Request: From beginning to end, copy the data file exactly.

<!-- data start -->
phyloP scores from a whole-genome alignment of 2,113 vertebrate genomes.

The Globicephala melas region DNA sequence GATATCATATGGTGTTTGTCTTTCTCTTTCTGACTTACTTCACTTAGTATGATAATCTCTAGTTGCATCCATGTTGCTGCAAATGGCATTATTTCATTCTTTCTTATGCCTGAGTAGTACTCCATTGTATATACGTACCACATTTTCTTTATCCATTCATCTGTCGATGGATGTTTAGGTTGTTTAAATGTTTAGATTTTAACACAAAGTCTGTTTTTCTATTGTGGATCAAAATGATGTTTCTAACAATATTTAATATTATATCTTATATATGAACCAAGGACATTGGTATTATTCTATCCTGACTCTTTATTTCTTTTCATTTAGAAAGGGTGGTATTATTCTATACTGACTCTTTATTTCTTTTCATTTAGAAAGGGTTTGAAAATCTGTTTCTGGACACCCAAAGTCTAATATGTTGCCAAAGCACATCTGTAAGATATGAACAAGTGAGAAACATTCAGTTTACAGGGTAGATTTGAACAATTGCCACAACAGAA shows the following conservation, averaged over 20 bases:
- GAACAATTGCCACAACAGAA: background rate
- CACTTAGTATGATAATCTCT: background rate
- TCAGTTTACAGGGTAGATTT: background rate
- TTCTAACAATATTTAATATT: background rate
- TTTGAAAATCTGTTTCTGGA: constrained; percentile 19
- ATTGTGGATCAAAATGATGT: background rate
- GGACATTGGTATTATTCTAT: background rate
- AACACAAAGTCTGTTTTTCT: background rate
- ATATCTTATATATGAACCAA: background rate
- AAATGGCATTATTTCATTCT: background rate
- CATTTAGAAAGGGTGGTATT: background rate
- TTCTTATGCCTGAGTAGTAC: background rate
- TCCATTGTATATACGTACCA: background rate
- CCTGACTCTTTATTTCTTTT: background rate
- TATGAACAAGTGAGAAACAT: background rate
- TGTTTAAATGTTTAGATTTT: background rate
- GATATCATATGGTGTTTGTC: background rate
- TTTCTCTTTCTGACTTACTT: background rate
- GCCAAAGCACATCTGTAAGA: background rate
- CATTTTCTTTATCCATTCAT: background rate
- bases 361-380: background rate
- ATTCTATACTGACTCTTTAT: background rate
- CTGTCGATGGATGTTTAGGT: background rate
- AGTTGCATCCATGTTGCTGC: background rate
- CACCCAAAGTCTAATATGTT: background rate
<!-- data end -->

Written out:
phyloP scores from a whole-genome alignment of 2,113 vertebrate genomes.

The Globicephala melas region DNA sequence GATATCATATGGTGTTTGTCTTTCTCTTTCTGACTTACTTCACTTAGTATGATAATCTCTAGTTGCATCCATGTTGCTGCAAATGGCATTATTTCATTCTTTCTTATGCCTGAGTAGTACTCCATTGTATATACGTACCACATTTTCTTTATCCATTCATCTGTCGATGGATGTTTAGGTTGTTTAAATGTTTAGATTTTAACACAAAGTCTGTTTTTCTATTGTGGATCAAAATGATGTTTCTAACAATATTTAATATTATATCTTATATATGAACCAAGGACATTGGTATTATTCTATCCTGACTCTTTATTTCTTTTCATTTAGAAAGGGTGGTATTATTCTATACTGACTCTTTATTTCTTTTCATTTAGAAAGGGTTTGAAAATCTGTTTCTGGACACCCAAAGTCTAATATGTTGCCAAAGCACATCTGTAAGATATGAACAAGTGAGAAACATTCAGTTTACAGGGTAGATTTGAACAATTGCCACAACAGAA shows the following conservation, averaged over 20 bases:
- GAACAATTGCCACAACAGAA: background rate
- CACTTAGTATGATAATCTCT: background rate
- TCAGTTTACAGGGTAGATTT: background rate
- TTCTAACAATATTTAATATT: background rate
- TTTGAAAATCTGTTTCTGGA: constrained; percentile 19
- ATTGTGGATCAAAATGATGT: background rate
- GGACATTGGTATTATTCTAT: background rate
- AACACAAAGTCTGTTTTTCT: background rate
- ATATCTTATATATGAACCAA: background rate
- AAATGGCATTATTTCATTCT: background rate
- CATTTAGAAAGGGTGGTATT: background rate
- TTCTTATGCCTGAGTAGTAC: background rate
- TCCATTGTATATACGTACCA: background rate
- CCTGACTCTTTATTTCTTTT: background rate
- TATGAACAAGTGAGAAACAT: background rate
- TGTTTAAATGTTTAGATTTT: background rate
- GATATCATATGGTGTTTGTC: background rate
- TTTCTCTTTCTGACTTACTT: background rate
- GCCAAAGCACATCTGTAAGA: background rate
- CATTTTCTTTATCCATTCAT: background rate
- bases 361-380: background rate
- ATTCTATACTGACTCTTTAT: background rate
- CTGTCGATGGATGTTTAGGT: background rate
- AGTTGCATCCATGTTGCTGC: background rate
- CACCCAAAGTCTAATATGTT: background rate